Summary: Using Animal Charity Evaluator’s figures, I estimate the amount donated to an effective animal charity to equal the harm caused by a typical American diet compared to veganism. This figure is surprisingly low: $2-5 per year. This suggests that personal dietary change, relative to other things we can do, is fairly ineffective. Yet most EAs interested in animal welfare are eager that others, including other EAs, stop using animal products. I explore a variety of means of resolving this tension, and recommend a large downward adjustment to the efficacy of animal charities is the best solution.[ref]This is a follow-on from an earlier attempt. The more involved discussion of non-consequentialist approaches I owe to comments on fb and the EA forum in general, and to Carl Shulman’s helpful remarks in particular.[/ref] Continue reading “At what cost, carnivory?”
Summary: Various people (Hurford, Tomasik) have tried to estimate the typical animal welfare cost of a carnivorous diet. These costs have encouraged EAs to become vegetarians or vegans, and EAs particularly focused on animal welfare advocate that others (including EAs) should reduce their consumption of animal products.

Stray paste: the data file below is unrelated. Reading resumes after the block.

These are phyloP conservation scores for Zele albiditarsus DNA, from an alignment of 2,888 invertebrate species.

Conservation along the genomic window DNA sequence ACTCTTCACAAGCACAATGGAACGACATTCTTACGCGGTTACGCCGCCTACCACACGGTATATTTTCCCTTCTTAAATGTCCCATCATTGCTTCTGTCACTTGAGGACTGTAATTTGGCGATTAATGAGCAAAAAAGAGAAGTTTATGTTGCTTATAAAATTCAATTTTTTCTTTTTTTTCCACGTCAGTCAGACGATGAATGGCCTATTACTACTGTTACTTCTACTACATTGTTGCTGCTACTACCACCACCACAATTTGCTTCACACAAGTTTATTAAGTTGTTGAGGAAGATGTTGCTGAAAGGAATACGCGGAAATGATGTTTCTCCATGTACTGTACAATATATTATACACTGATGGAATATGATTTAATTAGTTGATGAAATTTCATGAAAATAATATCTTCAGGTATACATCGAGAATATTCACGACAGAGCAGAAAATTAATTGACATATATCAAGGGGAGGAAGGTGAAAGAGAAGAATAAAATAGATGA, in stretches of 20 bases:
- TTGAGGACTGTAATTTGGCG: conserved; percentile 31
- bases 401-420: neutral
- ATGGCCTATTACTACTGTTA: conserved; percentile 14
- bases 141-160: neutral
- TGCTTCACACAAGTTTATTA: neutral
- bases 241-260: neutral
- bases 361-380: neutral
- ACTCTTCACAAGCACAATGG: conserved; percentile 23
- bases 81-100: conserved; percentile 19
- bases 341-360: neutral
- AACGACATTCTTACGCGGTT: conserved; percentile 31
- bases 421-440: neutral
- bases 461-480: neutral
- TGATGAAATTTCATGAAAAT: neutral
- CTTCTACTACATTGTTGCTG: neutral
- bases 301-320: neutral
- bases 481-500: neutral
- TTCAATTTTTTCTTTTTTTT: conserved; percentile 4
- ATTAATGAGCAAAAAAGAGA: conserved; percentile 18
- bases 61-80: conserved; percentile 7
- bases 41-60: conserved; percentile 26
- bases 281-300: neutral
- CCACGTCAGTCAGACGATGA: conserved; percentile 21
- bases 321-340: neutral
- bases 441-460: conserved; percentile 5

Closely following an estimate by Kaufman, I consider the face value of abstaining from dairy or abstaining from all animal products in terms of donations to ACE-recommended animal welfare charities: <1 cent per year given to The Humane League would offset typical dairy consumption, and <$1 year would offset a typical American’s consumption of all animal products. Thus the emphasis on dietary change intra-EA seems misplaced: it is extraordinarily low impact compared to other means to helping animals. Continue reading “Don’t sweat diet?”
If you have friends who are doctors (or keep a close eye on the national news) you will have heard of the recent bust up over a contract for junior doctors. The very short summary is the Department of health wanted to reform existing contracts for doctors, and started negotiations with the BMA. These broke down, but the government threatened to impose the contract anyway, junior doctors, in turn have threatened to strike. [ref] For much, much more detail, consider reading NHS Employers, the BMA, and the DDRB (renumeration board) proposals.[/ref]
I am much more ambivalent about the contract than most of my peers, who are varying shades of outraged. I’m not sure why. Continue reading “The ethics (and economics) of paying doctors”